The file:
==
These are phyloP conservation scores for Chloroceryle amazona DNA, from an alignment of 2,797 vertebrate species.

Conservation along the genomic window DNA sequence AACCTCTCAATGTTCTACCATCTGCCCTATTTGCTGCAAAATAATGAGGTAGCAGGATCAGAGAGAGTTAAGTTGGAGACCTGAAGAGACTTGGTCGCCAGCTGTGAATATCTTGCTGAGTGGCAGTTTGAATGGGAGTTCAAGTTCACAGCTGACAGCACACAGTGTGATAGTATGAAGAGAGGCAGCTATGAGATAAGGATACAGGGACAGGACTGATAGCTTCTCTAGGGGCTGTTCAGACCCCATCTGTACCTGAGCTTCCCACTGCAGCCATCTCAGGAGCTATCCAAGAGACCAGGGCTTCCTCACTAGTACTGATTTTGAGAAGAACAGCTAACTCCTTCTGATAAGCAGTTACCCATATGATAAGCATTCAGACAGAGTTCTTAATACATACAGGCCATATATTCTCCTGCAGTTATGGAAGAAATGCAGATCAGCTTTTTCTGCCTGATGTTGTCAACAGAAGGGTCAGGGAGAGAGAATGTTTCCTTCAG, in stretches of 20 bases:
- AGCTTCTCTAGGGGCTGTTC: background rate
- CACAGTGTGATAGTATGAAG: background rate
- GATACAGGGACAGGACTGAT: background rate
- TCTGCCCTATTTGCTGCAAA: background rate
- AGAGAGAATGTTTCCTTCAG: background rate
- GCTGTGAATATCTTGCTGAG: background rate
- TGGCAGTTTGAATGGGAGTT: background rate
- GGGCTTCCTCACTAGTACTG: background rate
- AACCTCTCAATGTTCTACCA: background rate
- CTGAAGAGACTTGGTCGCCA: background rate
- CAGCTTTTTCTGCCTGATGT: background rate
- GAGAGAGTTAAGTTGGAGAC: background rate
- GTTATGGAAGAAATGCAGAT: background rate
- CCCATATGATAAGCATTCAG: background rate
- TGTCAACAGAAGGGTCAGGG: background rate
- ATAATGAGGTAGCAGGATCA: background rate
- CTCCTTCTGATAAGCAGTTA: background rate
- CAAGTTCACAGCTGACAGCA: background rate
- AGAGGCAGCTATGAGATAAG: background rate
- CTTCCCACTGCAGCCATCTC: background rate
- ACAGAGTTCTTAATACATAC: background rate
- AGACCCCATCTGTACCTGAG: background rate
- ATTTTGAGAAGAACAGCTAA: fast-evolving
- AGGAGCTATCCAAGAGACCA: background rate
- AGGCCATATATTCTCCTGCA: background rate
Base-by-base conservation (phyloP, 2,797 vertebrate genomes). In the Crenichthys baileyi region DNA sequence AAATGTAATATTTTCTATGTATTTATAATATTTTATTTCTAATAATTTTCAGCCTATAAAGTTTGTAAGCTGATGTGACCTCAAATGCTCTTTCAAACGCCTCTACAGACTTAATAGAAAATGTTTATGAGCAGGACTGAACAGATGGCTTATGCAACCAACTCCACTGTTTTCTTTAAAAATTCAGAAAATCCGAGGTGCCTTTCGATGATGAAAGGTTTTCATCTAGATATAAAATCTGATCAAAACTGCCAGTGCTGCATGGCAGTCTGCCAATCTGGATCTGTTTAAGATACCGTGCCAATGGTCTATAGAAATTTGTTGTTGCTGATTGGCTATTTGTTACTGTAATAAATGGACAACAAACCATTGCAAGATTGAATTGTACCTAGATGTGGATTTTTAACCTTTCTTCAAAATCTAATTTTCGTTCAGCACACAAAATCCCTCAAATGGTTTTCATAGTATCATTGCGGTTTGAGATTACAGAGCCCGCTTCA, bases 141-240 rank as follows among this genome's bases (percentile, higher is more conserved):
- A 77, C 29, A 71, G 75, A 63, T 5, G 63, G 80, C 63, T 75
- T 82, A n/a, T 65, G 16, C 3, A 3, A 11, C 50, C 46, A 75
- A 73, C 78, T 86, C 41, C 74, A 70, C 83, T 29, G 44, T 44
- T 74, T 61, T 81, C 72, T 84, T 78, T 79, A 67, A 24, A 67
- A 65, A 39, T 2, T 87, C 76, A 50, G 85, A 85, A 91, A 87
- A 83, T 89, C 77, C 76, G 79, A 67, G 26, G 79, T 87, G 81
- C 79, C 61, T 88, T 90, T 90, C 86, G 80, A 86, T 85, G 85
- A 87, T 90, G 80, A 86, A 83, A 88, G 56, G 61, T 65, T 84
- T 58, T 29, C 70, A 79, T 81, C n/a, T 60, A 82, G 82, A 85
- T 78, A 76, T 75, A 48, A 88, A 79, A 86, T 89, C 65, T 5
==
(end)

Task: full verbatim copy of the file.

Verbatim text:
These are phyloP conservation scores for Chloroceryle amazona DNA, from an alignment of 2,797 vertebrate species.

Conservation along the genomic window DNA sequence AACCTCTCAATGTTCTACCATCTGCCCTATTTGCTGCAAAATAATGAGGTAGCAGGATCAGAGAGAGTTAAGTTGGAGACCTGAAGAGACTTGGTCGCCAGCTGTGAATATCTTGCTGAGTGGCAGTTTGAATGGGAGTTCAAGTTCACAGCTGACAGCACACAGTGTGATAGTATGAAGAGAGGCAGCTATGAGATAAGGATACAGGGACAGGACTGATAGCTTCTCTAGGGGCTGTTCAGACCCCATCTGTACCTGAGCTTCCCACTGCAGCCATCTCAGGAGCTATCCAAGAGACCAGGGCTTCCTCACTAGTACTGATTTTGAGAAGAACAGCTAACTCCTTCTGATAAGCAGTTACCCATATGATAAGCATTCAGACAGAGTTCTTAATACATACAGGCCATATATTCTCCTGCAGTTATGGAAGAAATGCAGATCAGCTTTTTCTGCCTGATGTTGTCAACAGAAGGGTCAGGGAGAGAGAATGTTTCCTTCAG, in stretches of 20 bases:
- AGCTTCTCTAGGGGCTGTTC: background rate
- CACAGTGTGATAGTATGAAG: background rate
- GATACAGGGACAGGACTGAT: background rate
- TCTGCCCTATTTGCTGCAAA: background rate
- AGAGAGAATGTTTCCTTCAG: background rate
- GCTGTGAATATCTTGCTGAG: background rate
- TGGCAGTTTGAATGGGAGTT: background rate
- GGGCTTCCTCACTAGTACTG: background rate
- AACCTCTCAATGTTCTACCA: background rate
- CTGAAGAGACTTGGTCGCCA: background rate
- CAGCTTTTTCTGCCTGATGT: background rate
- GAGAGAGTTAAGTTGGAGAC: background rate
- GTTATGGAAGAAATGCAGAT: background rate
- CCCATATGATAAGCATTCAG: background rate
- TGTCAACAGAAGGGTCAGGG: background rate
- ATAATGAGGTAGCAGGATCA: background rate
- CTCCTTCTGATAAGCAGTTA: background rate
- CAAGTTCACAGCTGACAGCA: background rate
- AGAGGCAGCTATGAGATAAG: background rate
- CTTCCCACTGCAGCCATCTC: background rate
- ACAGAGTTCTTAATACATAC: background rate
- AGACCCCATCTGTACCTGAG: background rate
- ATTTTGAGAAGAACAGCTAA: fast-evolving
- AGGAGCTATCCAAGAGACCA: background rate
- AGGCCATATATTCTCCTGCA: background rate
Base-by-base conservation (phyloP, 2,797 vertebrate genomes). In the Crenichthys baileyi region DNA sequence AAATGTAATATTTTCTATGTATTTATAATATTTTATTTCTAATAATTTTCAGCCTATAAAGTTTGTAAGCTGATGTGACCTCAAATGCTCTTTCAAACGCCTCTACAGACTTAATAGAAAATGTTTATGAGCAGGACTGAACAGATGGCTTATGCAACCAACTCCACTGTTTTCTTTAAAAATTCAGAAAATCCGAGGTGCCTTTCGATGATGAAAGGTTTTCATCTAGATATAAAATCTGATCAAAACTGCCAGTGCTGCATGGCAGTCTGCCAATCTGGATCTGTTTAAGATACCGTGCCAATGGTCTATAGAAATTTGTTGTTGCTGATTGGCTATTTGTTACTGTAATAAATGGACAACAAACCATTGCAAGATTGAATTGTACCTAGATGTGGATTTTTAACCTTTCTTCAAAATCTAATTTTCGTTCAGCACACAAAATCCCTCAAATGGTTTTCATAGTATCATTGCGGTTTGAGATTACAGAGCCCGCTTCA, bases 141-240 rank as follows among this genome's bases (percentile, higher is more conserved):
- A 77, C 29, A 71, G 75, A 63, T 5, G 63, G 80, C 63, T 75
- T 82, A n/a, T 65, G 16, C 3, A 3, A 11, C 50, C 46, A 75
- A 73, C 78, T 86, C 41, C 74, A 70, C 83, T 29, G 44, T 44
- T 74, T 61, T 81, C 72, T 84, T 78, T 79, A 67, A 24, A 67
- A 65, A 39, T 2, T 87, C 76, A 50, G 85, A 85, A 91, A 87
- A 83, T 89, C 77, C 76, G 79, A 67, G 26, G 79, T 87, G 81
- C 79, C 61, T 88, T 90, T 90, C 86, G 80, A 86, T 85, G 85
- A 87, T 90, G 80, A 86, A 83, A 88, G 56, G 61, T 65, T 84
- T 58, T 29, C 70, A 79, T 81, C n/a, T 60, A 82, G 82, A 85
- T 78, A 76, T 75, A 48, A 88, A 79, A 86, T 89, C 65, T 5